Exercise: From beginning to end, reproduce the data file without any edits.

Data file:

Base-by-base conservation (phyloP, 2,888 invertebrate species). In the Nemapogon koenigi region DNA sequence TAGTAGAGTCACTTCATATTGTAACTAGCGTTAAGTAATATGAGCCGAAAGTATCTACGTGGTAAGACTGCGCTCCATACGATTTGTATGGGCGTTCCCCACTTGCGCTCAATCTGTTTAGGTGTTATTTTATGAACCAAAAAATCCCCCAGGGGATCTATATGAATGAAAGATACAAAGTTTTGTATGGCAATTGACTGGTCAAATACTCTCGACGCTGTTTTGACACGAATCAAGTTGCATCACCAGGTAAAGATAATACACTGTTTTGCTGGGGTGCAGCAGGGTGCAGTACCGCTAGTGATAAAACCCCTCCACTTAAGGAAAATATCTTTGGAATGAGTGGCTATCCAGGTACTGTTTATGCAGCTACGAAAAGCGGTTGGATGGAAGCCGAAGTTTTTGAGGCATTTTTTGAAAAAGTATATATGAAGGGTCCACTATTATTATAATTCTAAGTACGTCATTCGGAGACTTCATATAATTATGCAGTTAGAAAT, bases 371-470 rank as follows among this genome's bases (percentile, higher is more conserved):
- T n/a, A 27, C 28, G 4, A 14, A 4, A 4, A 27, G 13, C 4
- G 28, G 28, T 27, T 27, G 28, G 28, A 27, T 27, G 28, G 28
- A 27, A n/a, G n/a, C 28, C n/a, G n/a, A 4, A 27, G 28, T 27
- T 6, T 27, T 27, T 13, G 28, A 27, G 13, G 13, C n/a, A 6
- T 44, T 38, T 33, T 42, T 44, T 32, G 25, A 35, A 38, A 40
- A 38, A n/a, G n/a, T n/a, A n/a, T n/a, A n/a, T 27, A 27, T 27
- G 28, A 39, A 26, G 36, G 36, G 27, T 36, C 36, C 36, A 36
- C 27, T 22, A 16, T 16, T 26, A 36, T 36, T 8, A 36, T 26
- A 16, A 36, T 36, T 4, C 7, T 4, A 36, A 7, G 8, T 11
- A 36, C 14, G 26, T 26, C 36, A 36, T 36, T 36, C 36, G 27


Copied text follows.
Base-by-base conservation (phyloP, 2,888 invertebrate species). In the Nemapogon koenigi region DNA sequence TAGTAGAGTCACTTCATATTGTAACTAGCGTTAAGTAATATGAGCCGAAAGTATCTACGTGGTAAGACTGCGCTCCATACGATTTGTATGGGCGTTCCCCACTTGCGCTCAATCTGTTTAGGTGTTATTTTATGAACCAAAAAATCCCCCAGGGGATCTATATGAATGAAAGATACAAAGTTTTGTATGGCAATTGACTGGTCAAATACTCTCGACGCTGTTTTGACACGAATCAAGTTGCATCACCAGGTAAAGATAATACACTGTTTTGCTGGGGTGCAGCAGGGTGCAGTACCGCTAGTGATAAAACCCCTCCACTTAAGGAAAATATCTTTGGAATGAGTGGCTATCCAGGTACTGTTTATGCAGCTACGAAAAGCGGTTGGATGGAAGCCGAAGTTTTTGAGGCATTTTTTGAAAAAGTATATATGAAGGGTCCACTATTATTATAATTCTAAGTACGTCATTCGGAGACTTCATATAATTATGCAGTTAGAAAT, bases 371-470 rank as follows among this genome's bases (percentile, higher is more conserved):
- T n/a, A 27, C 28, G 4, A 14, A 4, A 4, A 27, G 13, C 4
- G 28, G 28, T 27, T 27, G 28, G 28, A 27, T 27, G 28, G 28
- A 27, A n/a, G n/a, C 28, C n/a, G n/a, A 4, A 27, G 28, T 27
- T 6, T 27, T 27, T 13, G 28, A 27, G 13, G 13, C n/a, A 6
- T 44, T 38, T 33, T 42, T 44, T 32, G 25, A 35, A 38, A 40
- A 38, A n/a, G n/a, T n/a, A n/a, T n/a, A n/a, T 27, A 27, T 27
- G 28, A 39, A 26, G 36, G 36, G 27, T 36, C 36, C 36, A 36
- C 27, T 22, A 16, T 16, T 26, A 36, T 36, T 8, A 36, T 26
- A 16, A 36, T 36, T 4, C 7, T 4, A 36, A 7, G 8, T 11
- A 36, C 14, G 26, T 26, C 36, A 36, T 36, T 36, C 36, G 27